Given two queries, returns the combined paths of the two queries.
Notice that it’s per-path, not per-node. Once again, if multiple paths reach the
same destination, they might have had different ways of getting there (and different tags).
See also: path.Tag()

Example:

var cFollows = g.V("charlie").Out("follows")
var dFollows = g.V("dani").Out("follows")
// People followed by both charlie (bob and dani) and dani (bob and greg) -- returns bob (from charlie), bob (from dani), dani and greg.
cFollows.Union(dFollows)

path.Except(query)

Alias: path.Difference

Arguments:

  • query: Another query path, the result sets of which will be intersected and negated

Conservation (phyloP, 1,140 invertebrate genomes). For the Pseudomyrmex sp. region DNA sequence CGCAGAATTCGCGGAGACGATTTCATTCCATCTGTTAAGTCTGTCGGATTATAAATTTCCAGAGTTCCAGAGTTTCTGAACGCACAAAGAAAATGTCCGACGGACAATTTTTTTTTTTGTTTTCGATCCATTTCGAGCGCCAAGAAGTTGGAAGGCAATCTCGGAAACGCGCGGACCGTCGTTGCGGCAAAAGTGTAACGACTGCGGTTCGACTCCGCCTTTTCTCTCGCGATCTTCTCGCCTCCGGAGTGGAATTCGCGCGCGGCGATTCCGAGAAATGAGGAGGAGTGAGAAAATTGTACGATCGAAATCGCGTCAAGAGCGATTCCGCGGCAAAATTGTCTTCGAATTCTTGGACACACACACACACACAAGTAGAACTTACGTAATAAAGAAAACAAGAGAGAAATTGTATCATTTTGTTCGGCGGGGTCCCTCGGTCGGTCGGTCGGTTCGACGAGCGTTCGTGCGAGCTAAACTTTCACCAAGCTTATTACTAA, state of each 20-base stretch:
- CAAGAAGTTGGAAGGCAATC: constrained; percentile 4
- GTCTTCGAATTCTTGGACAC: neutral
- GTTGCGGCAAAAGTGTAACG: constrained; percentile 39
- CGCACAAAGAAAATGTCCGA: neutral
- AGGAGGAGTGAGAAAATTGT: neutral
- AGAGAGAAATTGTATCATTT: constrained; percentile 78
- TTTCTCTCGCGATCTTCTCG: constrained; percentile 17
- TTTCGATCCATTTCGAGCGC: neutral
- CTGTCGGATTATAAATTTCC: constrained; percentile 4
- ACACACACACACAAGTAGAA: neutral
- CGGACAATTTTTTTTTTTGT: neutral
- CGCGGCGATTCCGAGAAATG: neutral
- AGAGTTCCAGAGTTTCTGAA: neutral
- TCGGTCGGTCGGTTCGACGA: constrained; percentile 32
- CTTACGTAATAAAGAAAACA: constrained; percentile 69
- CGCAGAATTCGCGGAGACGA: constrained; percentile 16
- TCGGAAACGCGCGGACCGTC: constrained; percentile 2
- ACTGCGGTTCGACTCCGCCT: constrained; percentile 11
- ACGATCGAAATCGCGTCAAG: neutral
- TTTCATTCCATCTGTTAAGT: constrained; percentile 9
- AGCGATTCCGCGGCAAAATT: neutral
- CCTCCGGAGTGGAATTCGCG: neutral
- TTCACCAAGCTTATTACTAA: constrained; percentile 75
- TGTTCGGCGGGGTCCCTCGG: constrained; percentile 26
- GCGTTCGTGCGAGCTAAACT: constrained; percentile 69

Removes all paths which match query from path.

In a set-theoretic sense, this is (A - B). While g.V().Except(path) to achieve U - B = !B is supported, it’s often very slow.

Example:

var cFollows = g.V("charlie").Out("follows")
var dFollows = g.V("dani").Out("follows")
// People followed by both charlie (bob and dani) and dani (bob and greg) -- returns bob.
cFollows.Except(dFollows)   // The set (dani) -- what charlie follows that dani does not also follow.
// Equivalently, g.V("charlie").Out("follows").Except(g.V("dani").Out("follows"))

Using Morphisms

path.Follow(morphism)

Arguments:

  • morphism: A morphism path to follow

With graph.Morphism we can prepare a path for later reuse. Follow is the way that’s accomplished.
Applies the path chain on the morphism object to the current path.

Starts as if at the g.M() and follows through the morphism path.

Example:

dog

friendOfFriend = g.Morphism().Out("follows").Out("follows")